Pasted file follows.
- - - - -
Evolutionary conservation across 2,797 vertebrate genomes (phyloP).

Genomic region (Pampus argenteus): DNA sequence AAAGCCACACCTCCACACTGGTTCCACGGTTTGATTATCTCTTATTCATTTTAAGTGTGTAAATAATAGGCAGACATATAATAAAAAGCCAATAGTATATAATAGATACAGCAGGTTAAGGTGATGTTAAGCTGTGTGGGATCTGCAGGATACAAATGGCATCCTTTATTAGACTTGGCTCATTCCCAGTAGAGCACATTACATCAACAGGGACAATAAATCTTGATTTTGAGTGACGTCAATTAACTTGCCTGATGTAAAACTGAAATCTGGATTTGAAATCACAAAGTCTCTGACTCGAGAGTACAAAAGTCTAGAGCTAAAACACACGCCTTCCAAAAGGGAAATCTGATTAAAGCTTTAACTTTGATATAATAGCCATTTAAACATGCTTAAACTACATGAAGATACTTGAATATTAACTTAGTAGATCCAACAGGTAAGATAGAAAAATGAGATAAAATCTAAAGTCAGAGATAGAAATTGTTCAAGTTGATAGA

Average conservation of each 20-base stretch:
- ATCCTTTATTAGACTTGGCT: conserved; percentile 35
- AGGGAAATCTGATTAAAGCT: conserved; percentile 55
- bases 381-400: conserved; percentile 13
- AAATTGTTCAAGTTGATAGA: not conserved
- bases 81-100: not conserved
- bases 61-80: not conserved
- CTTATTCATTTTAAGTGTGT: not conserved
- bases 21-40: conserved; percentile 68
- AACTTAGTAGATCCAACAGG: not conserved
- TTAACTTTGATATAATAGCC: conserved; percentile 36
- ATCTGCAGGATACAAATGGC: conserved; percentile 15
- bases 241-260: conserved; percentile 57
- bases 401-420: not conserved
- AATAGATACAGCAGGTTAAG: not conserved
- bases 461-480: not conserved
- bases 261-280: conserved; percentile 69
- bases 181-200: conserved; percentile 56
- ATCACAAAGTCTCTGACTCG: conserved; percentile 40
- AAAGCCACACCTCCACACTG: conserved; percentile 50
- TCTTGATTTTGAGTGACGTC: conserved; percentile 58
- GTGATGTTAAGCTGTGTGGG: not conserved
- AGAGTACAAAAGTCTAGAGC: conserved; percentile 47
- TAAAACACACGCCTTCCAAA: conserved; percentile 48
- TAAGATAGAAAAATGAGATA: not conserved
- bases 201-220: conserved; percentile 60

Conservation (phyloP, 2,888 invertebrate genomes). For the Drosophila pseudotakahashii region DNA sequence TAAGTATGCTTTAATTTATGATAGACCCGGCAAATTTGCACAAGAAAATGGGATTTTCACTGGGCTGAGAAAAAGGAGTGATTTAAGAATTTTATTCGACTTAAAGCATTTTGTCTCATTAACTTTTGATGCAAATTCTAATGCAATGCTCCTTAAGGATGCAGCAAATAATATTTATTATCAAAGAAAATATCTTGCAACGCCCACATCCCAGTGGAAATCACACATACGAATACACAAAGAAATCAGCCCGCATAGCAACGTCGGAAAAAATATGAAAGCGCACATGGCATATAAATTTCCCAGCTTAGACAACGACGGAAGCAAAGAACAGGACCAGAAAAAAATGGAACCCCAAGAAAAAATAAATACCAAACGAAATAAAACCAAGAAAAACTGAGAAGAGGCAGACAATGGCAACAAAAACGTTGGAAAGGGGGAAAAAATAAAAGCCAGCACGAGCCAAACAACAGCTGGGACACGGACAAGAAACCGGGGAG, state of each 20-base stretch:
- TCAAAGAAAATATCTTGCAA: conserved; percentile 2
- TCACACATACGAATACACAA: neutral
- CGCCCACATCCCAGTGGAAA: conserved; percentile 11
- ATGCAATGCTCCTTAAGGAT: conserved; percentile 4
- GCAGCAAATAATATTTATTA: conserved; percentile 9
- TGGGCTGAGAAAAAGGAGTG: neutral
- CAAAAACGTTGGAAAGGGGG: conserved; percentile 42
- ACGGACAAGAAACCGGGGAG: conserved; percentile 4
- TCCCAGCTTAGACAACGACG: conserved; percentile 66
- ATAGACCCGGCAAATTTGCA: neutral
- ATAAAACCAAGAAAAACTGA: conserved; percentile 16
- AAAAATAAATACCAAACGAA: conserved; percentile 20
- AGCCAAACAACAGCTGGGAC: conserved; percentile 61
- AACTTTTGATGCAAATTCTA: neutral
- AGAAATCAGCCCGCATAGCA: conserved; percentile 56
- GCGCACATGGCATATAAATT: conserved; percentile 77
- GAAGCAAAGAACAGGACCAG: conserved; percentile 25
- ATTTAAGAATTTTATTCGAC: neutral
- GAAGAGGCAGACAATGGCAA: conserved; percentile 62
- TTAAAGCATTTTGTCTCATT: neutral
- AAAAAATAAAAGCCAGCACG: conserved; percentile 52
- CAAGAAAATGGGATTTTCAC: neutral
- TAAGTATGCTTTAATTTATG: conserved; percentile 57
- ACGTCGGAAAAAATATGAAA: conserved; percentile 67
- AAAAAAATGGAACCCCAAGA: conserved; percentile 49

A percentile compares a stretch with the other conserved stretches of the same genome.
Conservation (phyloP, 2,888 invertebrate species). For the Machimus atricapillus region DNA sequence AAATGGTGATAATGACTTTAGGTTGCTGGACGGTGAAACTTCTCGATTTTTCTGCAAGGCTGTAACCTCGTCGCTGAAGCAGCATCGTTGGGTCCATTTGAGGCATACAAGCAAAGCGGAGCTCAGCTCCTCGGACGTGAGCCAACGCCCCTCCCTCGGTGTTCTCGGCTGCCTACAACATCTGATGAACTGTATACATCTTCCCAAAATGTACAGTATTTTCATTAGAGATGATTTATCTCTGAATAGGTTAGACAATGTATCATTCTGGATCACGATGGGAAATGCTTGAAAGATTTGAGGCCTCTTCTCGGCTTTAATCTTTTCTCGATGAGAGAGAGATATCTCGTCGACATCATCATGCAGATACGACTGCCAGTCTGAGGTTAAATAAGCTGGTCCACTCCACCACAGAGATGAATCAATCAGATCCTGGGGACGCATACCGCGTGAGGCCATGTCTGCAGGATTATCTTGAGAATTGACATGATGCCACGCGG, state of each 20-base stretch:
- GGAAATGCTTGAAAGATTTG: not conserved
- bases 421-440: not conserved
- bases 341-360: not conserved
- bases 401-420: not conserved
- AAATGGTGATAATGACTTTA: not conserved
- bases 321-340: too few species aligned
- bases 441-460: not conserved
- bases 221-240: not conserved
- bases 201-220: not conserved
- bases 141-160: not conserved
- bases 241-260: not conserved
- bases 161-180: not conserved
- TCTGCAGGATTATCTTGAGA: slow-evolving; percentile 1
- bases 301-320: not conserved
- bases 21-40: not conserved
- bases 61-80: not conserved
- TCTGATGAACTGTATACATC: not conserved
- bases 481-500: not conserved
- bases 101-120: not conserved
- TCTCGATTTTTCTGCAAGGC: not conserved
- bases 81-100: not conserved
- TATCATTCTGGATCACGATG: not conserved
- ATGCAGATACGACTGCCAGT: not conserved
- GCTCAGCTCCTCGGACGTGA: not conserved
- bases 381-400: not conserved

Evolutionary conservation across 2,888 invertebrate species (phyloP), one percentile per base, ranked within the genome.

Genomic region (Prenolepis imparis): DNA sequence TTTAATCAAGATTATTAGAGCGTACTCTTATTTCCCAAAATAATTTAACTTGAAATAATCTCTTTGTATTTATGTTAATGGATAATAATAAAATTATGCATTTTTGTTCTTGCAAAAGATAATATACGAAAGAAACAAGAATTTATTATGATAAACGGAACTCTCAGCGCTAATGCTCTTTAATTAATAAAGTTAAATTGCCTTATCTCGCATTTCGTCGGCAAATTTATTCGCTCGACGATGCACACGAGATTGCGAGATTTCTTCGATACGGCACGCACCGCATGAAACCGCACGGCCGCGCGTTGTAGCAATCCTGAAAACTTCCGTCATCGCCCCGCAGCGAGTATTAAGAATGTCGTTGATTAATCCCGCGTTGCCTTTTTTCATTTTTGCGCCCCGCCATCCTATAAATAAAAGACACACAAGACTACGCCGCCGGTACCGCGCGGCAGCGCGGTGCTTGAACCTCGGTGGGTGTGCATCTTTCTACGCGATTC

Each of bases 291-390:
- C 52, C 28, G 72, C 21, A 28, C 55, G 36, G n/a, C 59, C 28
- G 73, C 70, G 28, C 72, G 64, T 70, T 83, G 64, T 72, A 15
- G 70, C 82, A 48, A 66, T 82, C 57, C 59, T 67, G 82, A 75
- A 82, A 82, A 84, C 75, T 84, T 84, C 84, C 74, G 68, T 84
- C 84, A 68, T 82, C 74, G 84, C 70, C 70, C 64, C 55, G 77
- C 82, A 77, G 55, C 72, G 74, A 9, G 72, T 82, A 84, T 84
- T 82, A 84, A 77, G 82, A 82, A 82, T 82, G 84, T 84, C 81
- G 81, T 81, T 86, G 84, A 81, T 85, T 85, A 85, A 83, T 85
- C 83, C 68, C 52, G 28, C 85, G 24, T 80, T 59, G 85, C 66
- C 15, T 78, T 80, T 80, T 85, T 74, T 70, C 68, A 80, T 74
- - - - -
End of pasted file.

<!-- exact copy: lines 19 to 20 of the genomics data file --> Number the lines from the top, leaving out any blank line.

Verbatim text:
- bases 261-280: conserved; percentile 69
- bases 181-200: conserved; percentile 56